4.9 Oxidation-Reduction (Redox) Reactions

6 min readjanuary 8, 2023

Dalia Savy

Dalia Savy

Hope Arnett

Hope Arnett

AP Chemistry 🧪

269 resources
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This is the last reaction to learn for this unit! Before moving on to the rest of the study guide, be sure to review both precipitation and acid-base reactions.

What is a Redox Reaction?

The last type of reaction in this unit is oxidation-reduction reactions, commonly called redox. These reactions deal with the transferring➡️ of electrons, which causes molecules to change oxidation states.
An oxidation state is a measure of the degree of oxidation of an atom in a chemical compound. It is represented by a positive or negative number that expresses the number of electrons that an atom has gained or lost in a compound relative to its elemental state on the periodic table.
When a molecule loses an electron, it’s oxidized, and its oxidation number increases. When a molecule gains an electron, it’s reduced, and its oxidation number decreases. Electrons travel from the oxidized species to the reduced species. Okay, wait...that was a lot of information in three sentences. Here is a quick recap of what you should understand about redox reactions so far:
  • Redox reactions involve the transfer of electrons from one atom to another.
  • Oxidation is the process of losing electrons or increasing the oxidation state of an atom.
  • Reduction is the process of gaining electrons or decreasing the oxidation state of an atom.
  • Acids donate hydrogen ions to bases in acid-base reactions, but here, the substance that is oxidized "donates" electrons to the substance that is reduced.
Writing out the chemical equation of redox reactions reveals which species are oxidized and which are reduced by illustrating the transfer of electrons between molecules.
💡 Mnemonic Device Time! There are two different ones, use the one that seems the most catchy to you:
  • OIL RIG = "oxidation is loss" and "reduction is gain"
  • LEO says GER "loss of electrons = oxidation" and "gain of electrons = reduced"

Assigning Oxidation Numbers

How do we know the oxidation state of an atom? Here are a few rules that you should remember and familiarize yourself with:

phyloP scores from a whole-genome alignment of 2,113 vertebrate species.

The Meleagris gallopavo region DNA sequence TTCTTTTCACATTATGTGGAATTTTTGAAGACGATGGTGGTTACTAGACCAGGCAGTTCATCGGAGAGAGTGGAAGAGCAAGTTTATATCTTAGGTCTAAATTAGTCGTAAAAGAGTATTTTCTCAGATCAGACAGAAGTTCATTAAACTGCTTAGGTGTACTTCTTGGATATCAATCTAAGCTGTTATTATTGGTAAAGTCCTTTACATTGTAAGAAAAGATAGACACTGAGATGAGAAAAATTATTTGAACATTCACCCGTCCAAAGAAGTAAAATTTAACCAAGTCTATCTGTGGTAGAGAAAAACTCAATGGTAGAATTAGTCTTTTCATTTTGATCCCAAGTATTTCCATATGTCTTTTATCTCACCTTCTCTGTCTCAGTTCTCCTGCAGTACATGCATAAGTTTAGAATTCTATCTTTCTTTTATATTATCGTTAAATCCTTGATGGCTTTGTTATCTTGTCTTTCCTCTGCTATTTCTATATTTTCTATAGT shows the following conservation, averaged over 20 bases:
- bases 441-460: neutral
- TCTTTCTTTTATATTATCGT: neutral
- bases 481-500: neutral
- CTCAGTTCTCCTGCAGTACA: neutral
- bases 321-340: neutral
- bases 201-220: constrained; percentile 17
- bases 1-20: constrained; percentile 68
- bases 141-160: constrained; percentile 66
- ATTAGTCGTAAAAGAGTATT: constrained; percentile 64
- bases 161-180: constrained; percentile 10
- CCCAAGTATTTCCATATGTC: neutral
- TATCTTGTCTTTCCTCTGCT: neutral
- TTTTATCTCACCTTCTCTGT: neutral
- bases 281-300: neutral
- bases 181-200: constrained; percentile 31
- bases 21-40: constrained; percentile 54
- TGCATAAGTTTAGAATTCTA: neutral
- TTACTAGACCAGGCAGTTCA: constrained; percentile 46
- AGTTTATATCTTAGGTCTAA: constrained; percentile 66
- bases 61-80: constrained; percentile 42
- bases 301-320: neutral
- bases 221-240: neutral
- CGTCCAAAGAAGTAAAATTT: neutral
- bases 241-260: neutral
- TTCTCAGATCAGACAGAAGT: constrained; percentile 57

1. Free elements (ex. Br₂, Na, P₄) have an oxidation number of 0.
  2. Neutral molecules also have oxidation numbers of 0, so their elements’ oxidation numbers must sum to 0
    1. In the compound IF₆, let x = the oxidation number for iodine and y = the oxidation number for fluorine. The following must be true since IF₆ is a neutral molecule: x + 6y = 0
  3. Monatomic ions have an oxidation number equal to their charge (ex. Na⁺ has an oxidation number of +1, Ba²⁺ has an oxidation number of +2, Cl⁻ has an oxidation number of -1, and Al⁺³ has an oxidation number of +3).
  4. Oxygen is -2, except in hydrogen peroxide (H₂O₂) and peroxide ion (O₂⁻²), where it’s -1
  5. Hydrogen is +1, except in metal hydrides (ex. LiH, BaH₂), where it’s -1
  6. Fluorine is -1. Other halogens are usually -1, but they vary (ex. Br₂O₃)
  7. Oxidation numbers can be fractions, but it’s very rare (ex. superoxide, O₂⁻ = -½)

Redox Practice Problem

Redox reactions are important in a variety of chemical processes, including the production of electricity, the corrosion of metals, and the metabolism of cells. The scope of redox reactions in this unit is understanding how to balance their chemical equations. We come back to redox in the very final unit of this course: applications of thermodynamics.
On the AP examination, you may be given a redox reaction and be asked to either balance it in an acidic or basic solution. Let's go over both scenarios.

Balancing Redox in an Acidic Solution

2Mg (s) + O₂ (g) → 2MgO (s)

Step 1

First, assign oxidation numbers to all atoms that take part in the reaction. Mg and O₂ are both neutral molecules, so they must have oxidation states of 0. MgO is made up of an ionic bond between Mg²⁺ and O²⁻, and we know their oxidation numbers have to sum to 0 since MgO is a neutral compound. Since oxygen typically has an oxidation number of 2-, we know that Mg will have an oxidation state of 2+ in this compound.